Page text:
In today’s news cycles, very few things surprise us anymore. But in 1965, in our small hometown of Laurel, Maryland, this must have been truly shocking on every level.

Walking through the expansive Fox Rest Woods neighborhood today, which still looks very much as it always has, it’s easy to imagine the Hargis children there that fateful summer… and to wish they’d had the opportunity to really experience growing up in Laurel. Or anywhere else.

An Endorsement from a Diner Expert

By Richard Friend

Throughout the course of this Tastee Diner sale saga, I’ve had the pleasure of talking to a number of folks who know a lot more about classic diners than I do.

One gentleman, you could say, literally wrote the book on the subject—a few books, in fact.

Larry Cultrera has been documenting the American diner since 1980, photographing well over 800 models around the country—many of which, sadly, are now long gone.

Knowing that he’s familiar with Laurel’s Tastee Diner, (and the current situation with a potential sale putting it at great risk) I asked Mr. Cultrera if he’d consider writing a letter to Mayor Craig Moe, further encouraging the City of Laurel to purchase this historic building before it’s too late.

Larry Cultrera in 1990, sporting a Tastee Diner sweater.

Not only did Larry write a letter, he put together an extensive presentation that illustrates just how rare Laurel’s 1951 Comac-built diner actually is:

Think about that for a moment. Of the approximately 860 diners that Larry has personally photographed in the past 38 years, only two Comac models remain intact: Jack’s Diner of Albany, NY, and Laurel’s Tastee Diner.

The only other known examples, including Daphne’s Diner in Robbinsville, NJ, have been modified so extensively, they’re barely recognizable as the archetypal stainless steel diners they were designed to be.

“It is my belief that the Tastee Diner of Laurel is the most intact and original Comac Diner still in existence and is worthy of preserving for future generations to hopefully enjoy for years to come.”

Larry Cultrera

My immense thanks to Mr. Cultrera for lending his expert voice to this worthy cause. It is clearly the desire of many to see the Diner be purchased by the City of Laurel, where it can rightly become an authentic part of the Historic District.

Recap: Tastee Diner Appreciation Day

By Richard Friend

Richard Friend, Pete Lewnes, and Kevin Leonard. (Photo: Michael G. Stewart)

Saturday morning, January 19th was an extra-special day at the Tastee Diner. The Laurel History Boys’ “Diner Appreciation Day” saw an outpouring of residents and diner fans from all over the region. Between trying to eat breakfast and chatting with as many folks as possible, it was hard to get an accurate headcount—but the parking lot remained full from before the event began at 9AM until well after noon. And Sunday was a near-repeat, as the diner was packed once more.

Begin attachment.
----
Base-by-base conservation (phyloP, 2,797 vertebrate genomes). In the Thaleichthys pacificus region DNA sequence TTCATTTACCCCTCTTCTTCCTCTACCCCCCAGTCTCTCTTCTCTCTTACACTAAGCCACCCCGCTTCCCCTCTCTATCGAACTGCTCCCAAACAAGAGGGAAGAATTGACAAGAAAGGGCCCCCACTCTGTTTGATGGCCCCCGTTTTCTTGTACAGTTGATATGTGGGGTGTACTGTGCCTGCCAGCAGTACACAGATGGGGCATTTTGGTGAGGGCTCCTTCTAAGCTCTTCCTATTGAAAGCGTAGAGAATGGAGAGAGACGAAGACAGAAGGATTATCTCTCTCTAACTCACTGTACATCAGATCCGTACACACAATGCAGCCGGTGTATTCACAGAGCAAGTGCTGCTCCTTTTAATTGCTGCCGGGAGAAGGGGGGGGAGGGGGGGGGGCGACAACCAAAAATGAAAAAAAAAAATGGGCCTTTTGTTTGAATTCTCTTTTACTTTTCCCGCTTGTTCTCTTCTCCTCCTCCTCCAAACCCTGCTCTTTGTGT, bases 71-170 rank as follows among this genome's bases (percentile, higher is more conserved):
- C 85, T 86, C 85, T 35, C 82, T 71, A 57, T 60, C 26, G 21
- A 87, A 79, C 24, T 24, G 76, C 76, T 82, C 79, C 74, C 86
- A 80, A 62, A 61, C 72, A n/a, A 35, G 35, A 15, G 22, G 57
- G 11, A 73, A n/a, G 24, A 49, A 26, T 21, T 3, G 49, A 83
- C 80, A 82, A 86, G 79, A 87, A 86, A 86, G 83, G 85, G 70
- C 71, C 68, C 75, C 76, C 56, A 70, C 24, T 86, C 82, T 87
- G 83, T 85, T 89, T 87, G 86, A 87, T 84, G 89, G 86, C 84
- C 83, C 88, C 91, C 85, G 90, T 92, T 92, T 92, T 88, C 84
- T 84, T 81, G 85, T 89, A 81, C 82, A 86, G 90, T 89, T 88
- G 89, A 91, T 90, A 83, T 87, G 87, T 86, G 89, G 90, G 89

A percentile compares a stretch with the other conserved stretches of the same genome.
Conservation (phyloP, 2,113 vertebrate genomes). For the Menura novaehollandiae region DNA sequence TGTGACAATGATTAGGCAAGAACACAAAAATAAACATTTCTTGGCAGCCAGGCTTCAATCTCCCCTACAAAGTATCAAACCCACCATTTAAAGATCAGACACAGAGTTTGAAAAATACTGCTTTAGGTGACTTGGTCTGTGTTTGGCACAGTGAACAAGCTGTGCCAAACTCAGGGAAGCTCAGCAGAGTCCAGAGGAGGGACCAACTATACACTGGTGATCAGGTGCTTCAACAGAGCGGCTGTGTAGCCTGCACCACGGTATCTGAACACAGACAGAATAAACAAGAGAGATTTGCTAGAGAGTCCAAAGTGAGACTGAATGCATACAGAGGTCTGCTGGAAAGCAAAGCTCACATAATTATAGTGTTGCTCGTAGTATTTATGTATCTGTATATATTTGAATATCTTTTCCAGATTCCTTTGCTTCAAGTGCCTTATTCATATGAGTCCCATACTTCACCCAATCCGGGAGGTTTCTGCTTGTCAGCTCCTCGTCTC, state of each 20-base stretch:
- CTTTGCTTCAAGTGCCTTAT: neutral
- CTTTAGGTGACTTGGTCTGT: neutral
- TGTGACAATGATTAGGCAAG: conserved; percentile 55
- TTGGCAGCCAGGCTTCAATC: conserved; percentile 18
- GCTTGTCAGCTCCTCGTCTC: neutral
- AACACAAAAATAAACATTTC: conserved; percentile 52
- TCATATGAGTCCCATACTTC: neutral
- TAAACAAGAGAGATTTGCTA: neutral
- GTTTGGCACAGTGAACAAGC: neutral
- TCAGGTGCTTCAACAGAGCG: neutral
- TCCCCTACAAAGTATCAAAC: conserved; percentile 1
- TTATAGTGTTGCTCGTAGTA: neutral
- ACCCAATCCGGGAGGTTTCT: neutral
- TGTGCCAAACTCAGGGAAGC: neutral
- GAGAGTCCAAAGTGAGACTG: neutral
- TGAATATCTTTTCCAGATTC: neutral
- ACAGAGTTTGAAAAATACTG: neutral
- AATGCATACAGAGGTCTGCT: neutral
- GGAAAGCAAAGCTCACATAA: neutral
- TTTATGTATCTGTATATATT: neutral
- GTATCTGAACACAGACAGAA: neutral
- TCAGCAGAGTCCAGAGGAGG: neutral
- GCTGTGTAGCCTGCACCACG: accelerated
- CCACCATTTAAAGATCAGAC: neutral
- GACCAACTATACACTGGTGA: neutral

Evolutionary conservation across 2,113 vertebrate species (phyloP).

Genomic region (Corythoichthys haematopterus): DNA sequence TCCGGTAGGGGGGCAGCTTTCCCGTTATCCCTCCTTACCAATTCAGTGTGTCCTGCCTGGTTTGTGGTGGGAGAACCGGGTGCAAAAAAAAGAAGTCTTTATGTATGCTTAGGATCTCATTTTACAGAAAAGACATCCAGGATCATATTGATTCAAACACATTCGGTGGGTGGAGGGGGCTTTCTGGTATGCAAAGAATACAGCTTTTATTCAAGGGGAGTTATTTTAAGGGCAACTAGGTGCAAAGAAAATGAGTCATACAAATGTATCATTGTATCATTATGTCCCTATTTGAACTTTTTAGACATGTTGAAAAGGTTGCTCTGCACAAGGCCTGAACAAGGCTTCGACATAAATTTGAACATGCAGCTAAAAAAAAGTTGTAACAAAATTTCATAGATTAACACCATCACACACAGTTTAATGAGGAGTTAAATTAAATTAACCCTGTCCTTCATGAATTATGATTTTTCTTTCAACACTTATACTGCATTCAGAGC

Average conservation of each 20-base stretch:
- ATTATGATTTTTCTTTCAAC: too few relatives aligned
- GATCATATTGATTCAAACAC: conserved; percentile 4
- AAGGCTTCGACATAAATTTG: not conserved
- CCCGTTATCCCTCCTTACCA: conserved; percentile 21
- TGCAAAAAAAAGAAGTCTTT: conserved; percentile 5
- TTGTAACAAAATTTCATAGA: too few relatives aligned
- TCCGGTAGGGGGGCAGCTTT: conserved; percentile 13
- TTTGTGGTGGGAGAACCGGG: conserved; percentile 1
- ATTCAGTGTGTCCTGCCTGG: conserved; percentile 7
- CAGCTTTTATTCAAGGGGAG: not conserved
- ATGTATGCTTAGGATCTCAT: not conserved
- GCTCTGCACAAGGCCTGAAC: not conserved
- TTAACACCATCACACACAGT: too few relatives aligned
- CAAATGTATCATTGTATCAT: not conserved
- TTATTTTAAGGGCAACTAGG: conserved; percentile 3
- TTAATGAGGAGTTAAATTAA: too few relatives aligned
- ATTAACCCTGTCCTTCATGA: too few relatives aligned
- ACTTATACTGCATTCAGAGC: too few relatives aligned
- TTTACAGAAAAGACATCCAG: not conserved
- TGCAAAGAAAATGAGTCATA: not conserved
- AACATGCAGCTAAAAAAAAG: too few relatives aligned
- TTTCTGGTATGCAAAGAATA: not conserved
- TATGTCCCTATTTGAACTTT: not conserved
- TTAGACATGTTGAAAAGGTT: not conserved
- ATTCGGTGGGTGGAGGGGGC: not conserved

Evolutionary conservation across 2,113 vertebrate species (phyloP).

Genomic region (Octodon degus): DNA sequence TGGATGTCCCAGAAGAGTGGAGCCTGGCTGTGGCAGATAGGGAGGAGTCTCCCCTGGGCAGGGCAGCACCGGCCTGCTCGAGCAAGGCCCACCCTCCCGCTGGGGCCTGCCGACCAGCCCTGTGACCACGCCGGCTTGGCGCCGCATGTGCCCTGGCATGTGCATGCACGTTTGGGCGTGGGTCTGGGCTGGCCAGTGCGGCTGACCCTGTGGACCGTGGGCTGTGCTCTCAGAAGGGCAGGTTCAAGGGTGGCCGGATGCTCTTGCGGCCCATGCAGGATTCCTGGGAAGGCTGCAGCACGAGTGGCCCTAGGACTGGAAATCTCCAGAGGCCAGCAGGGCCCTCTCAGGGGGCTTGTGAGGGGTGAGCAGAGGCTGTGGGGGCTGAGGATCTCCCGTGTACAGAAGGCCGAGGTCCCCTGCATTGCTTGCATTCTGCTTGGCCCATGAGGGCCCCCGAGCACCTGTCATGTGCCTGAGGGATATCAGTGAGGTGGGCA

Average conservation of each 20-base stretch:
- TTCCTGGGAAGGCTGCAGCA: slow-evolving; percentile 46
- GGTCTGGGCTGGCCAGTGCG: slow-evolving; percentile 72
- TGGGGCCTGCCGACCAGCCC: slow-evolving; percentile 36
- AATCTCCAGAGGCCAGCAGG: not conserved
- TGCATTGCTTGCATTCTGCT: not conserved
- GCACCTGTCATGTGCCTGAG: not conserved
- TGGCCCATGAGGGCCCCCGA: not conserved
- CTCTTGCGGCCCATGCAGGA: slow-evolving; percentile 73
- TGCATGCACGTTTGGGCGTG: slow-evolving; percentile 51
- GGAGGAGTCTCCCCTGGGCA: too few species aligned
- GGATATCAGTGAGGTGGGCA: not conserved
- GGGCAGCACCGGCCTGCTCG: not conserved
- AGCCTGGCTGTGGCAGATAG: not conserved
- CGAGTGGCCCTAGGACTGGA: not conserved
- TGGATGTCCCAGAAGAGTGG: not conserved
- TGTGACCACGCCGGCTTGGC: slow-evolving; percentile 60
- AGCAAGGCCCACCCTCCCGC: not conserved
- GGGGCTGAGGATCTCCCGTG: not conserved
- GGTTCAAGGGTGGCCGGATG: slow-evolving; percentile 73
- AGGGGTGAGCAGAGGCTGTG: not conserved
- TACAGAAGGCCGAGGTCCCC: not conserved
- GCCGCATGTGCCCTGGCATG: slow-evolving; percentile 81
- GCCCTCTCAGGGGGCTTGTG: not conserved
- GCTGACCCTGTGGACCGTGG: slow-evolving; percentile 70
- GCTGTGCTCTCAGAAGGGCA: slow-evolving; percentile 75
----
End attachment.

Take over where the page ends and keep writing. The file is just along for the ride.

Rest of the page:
Photos © Karen Jackson / For Baltimore Sun Media Group

The purpose of this event was twofold: we wanted to thank diner owner Gene Wilkes and his hardworking staff for the nearly 43 years they’ve maintained the Laurel location. We also wanted to remind Mayor Craig Moe and the City of Laurel that the diner remains important to this community, and that the City’s Community Redevelopment Authority should explore every available opportunity to purchase the endangered building (if not the full property itself) if and when the Pure Hana Synergy application is officially denied. The Board of Appeals hearing is scheduled for this Thursday night, January 24th at 7PM at the Laurel Municipal Center.

Richard Friend with Laurel Historical Society president Jhanna Levin and Prince George’s County Council Member Tom Dernoga. (Photo: Karen Lubieniecki)

Diner staff went the extra mile, decorating the car with balloons and ensuring that customers were seated and served promptly. Karen Lubieniecki of the Laurel Historical Society shared the following photo gallery:

And City Councilmember Carl DeWalt posted on Facebook after the event:

Saturday morning attended “The Diner Appreciation Day.” The parking lot was completely full and the Diner was packed with our hometown residents. The honorable Prince George’s Co Councilmember Tom Dernoga and members of his staff attended and enjoyed a delicious Diner breakfast. Edith, my new friend, told us she has been coming to the Diner for the past 40 years and considers the Diner “Home” and the Diner staff and patrons family! Since 1985 when I became a resident and employee of the City of Laurel the theme surrounding Laurel was the revitalization of Main St. History indicates this has been a very very slow process. The outpouring of support I witnessed yesterday for the Diner by our citizens is a golden opportunity to help preserve that structure, move it to Main St. and finally achieve a huge step forward in this revitalization process!

Carl DeWalt, Councilmember, Ward 1